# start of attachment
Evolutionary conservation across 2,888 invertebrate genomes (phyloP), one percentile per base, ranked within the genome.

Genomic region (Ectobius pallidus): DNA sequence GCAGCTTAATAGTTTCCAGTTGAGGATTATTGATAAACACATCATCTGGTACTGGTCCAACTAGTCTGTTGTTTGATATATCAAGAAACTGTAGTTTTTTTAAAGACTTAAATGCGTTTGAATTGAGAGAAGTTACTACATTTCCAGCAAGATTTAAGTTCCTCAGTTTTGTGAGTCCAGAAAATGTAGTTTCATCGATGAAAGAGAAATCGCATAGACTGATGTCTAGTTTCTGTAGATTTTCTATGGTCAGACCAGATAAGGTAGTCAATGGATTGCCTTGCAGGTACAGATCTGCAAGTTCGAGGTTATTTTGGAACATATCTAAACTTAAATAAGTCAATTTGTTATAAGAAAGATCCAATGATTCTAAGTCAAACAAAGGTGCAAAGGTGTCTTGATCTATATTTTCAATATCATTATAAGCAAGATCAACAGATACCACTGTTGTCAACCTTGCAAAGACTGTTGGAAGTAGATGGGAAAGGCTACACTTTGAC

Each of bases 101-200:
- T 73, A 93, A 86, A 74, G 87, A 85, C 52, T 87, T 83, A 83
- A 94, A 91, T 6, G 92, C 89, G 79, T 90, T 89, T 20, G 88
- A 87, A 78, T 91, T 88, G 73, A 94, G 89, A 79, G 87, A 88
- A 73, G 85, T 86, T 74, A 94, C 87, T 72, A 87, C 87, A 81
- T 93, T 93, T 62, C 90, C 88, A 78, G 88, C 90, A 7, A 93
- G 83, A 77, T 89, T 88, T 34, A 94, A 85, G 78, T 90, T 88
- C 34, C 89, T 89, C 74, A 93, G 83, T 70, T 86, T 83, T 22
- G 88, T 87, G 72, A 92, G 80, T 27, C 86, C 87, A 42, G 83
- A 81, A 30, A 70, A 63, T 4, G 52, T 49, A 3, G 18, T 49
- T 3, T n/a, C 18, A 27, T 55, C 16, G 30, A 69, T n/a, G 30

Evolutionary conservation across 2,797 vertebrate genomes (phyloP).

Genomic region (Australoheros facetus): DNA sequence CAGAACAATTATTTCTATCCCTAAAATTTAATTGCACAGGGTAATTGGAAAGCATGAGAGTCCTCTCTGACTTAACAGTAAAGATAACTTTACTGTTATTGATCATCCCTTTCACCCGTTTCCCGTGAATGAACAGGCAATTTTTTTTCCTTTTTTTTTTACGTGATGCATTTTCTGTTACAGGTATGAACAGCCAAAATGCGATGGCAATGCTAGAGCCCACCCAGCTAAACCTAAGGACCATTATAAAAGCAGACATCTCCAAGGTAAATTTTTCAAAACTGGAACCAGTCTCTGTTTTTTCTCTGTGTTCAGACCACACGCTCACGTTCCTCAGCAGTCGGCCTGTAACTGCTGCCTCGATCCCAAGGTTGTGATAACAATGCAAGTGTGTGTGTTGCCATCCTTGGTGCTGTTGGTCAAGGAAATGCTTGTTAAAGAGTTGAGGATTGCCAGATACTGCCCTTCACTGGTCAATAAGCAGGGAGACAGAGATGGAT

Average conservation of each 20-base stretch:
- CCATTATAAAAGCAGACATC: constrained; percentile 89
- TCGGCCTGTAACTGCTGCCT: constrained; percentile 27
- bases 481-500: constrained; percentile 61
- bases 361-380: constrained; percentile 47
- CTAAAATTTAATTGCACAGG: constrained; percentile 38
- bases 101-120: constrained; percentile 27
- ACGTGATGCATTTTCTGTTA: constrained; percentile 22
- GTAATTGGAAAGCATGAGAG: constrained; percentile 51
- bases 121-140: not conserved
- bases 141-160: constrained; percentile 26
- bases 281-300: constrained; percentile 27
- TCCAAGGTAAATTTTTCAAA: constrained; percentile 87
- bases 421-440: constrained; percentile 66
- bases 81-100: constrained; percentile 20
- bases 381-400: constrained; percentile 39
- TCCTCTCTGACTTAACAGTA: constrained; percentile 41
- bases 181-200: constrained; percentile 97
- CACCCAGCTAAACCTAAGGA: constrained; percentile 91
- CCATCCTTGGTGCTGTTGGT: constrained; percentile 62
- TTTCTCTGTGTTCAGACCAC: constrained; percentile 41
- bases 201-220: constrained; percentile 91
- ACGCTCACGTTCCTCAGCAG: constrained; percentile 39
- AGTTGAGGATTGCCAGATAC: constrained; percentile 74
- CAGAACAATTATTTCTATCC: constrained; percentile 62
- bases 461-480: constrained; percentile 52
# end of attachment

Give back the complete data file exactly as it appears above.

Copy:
Evolutionary conservation across 2,888 invertebrate genomes (phyloP), one percentile per base, ranked within the genome.

Genomic region (Ectobius pallidus): DNA sequence GCAGCTTAATAGTTTCCAGTTGAGGATTATTGATAAACACATCATCTGGTACTGGTCCAACTAGTCTGTTGTTTGATATATCAAGAAACTGTAGTTTTTTTAAAGACTTAAATGCGTTTGAATTGAGAGAAGTTACTACATTTCCAGCAAGATTTAAGTTCCTCAGTTTTGTGAGTCCAGAAAATGTAGTTTCATCGATGAAAGAGAAATCGCATAGACTGATGTCTAGTTTCTGTAGATTTTCTATGGTCAGACCAGATAAGGTAGTCAATGGATTGCCTTGCAGGTACAGATCTGCAAGTTCGAGGTTATTTTGGAACATATCTAAACTTAAATAAGTCAATTTGTTATAAGAAAGATCCAATGATTCTAAGTCAAACAAAGGTGCAAAGGTGTCTTGATCTATATTTTCAATATCATTATAAGCAAGATCAACAGATACCACTGTTGTCAACCTTGCAAAGACTGTTGGAAGTAGATGGGAAAGGCTACACTTTGAC

Each of bases 101-200:
- T 73, A 93, A 86, A 74, G 87, A 85, C 52, T 87, T 83, A 83
- A 94, A 91, T 6, G 92, C 89, G 79, T 90, T 89, T 20, G 88
- A 87, A 78, T 91, T 88, G 73, A 94, G 89, A 79, G 87, A 88
- A 73, G 85, T 86, T 74, A 94, C 87, T 72, A 87, C 87, A 81
- T 93, T 93, T 62, C 90, C 88, A 78, G 88, C 90, A 7, A 93
- G 83, A 77, T 89, T 88, T 34, A 94, A 85, G 78, T 90, T 88
- C 34, C 89, T 89, C 74, A 93, G 83, T 70, T 86, T 83, T 22
- G 88, T 87, G 72, A 92, G 80, T 27, C 86, C 87, A 42, G 83
- A 81, A 30, A 70, A 63, T 4, G 52, T 49, A 3, G 18, T 49
- T 3, T n/a, C 18, A 27, T 55, C 16, G 30, A 69, T n/a, G 30

Evolutionary conservation across 2,797 vertebrate genomes (phyloP).

Genomic region (Australoheros facetus): DNA sequence CAGAACAATTATTTCTATCCCTAAAATTTAATTGCACAGGGTAATTGGAAAGCATGAGAGTCCTCTCTGACTTAACAGTAAAGATAACTTTACTGTTATTGATCATCCCTTTCACCCGTTTCCCGTGAATGAACAGGCAATTTTTTTTCCTTTTTTTTTTACGTGATGCATTTTCTGTTACAGGTATGAACAGCCAAAATGCGATGGCAATGCTAGAGCCCACCCAGCTAAACCTAAGGACCATTATAAAAGCAGACATCTCCAAGGTAAATTTTTCAAAACTGGAACCAGTCTCTGTTTTTTCTCTGTGTTCAGACCACACGCTCACGTTCCTCAGCAGTCGGCCTGTAACTGCTGCCTCGATCCCAAGGTTGTGATAACAATGCAAGTGTGTGTGTTGCCATCCTTGGTGCTGTTGGTCAAGGAAATGCTTGTTAAAGAGTTGAGGATTGCCAGATACTGCCCTTCACTGGTCAATAAGCAGGGAGACAGAGATGGAT

Average conservation of each 20-base stretch:
- CCATTATAAAAGCAGACATC: constrained; percentile 89
- TCGGCCTGTAACTGCTGCCT: constrained; percentile 27
- bases 481-500: constrained; percentile 61
- bases 361-380: constrained; percentile 47
- CTAAAATTTAATTGCACAGG: constrained; percentile 38
- bases 101-120: constrained; percentile 27
- ACGTGATGCATTTTCTGTTA: constrained; percentile 22
- GTAATTGGAAAGCATGAGAG: constrained; percentile 51
- bases 121-140: not conserved
- bases 141-160: constrained; percentile 26
- bases 281-300: constrained; percentile 27
- TCCAAGGTAAATTTTTCAAA: constrained; percentile 87
- bases 421-440: constrained; percentile 66
- bases 81-100: constrained; percentile 20
- bases 381-400: constrained; percentile 39
- TCCTCTCTGACTTAACAGTA: constrained; percentile 41
- bases 181-200: constrained; percentile 97
- CACCCAGCTAAACCTAAGGA: constrained; percentile 91
- CCATCCTTGGTGCTGTTGGT: constrained; percentile 62
- TTTCTCTGTGTTCAGACCAC: constrained; percentile 41
- bases 201-220: constrained; percentile 91
- ACGCTCACGTTCCTCAGCAG: constrained; percentile 39
- AGTTGAGGATTGCCAGATAC: constrained; percentile 74
- CAGAACAATTATTTCTATCC: constrained; percentile 62
- bases 461-480: constrained; percentile 52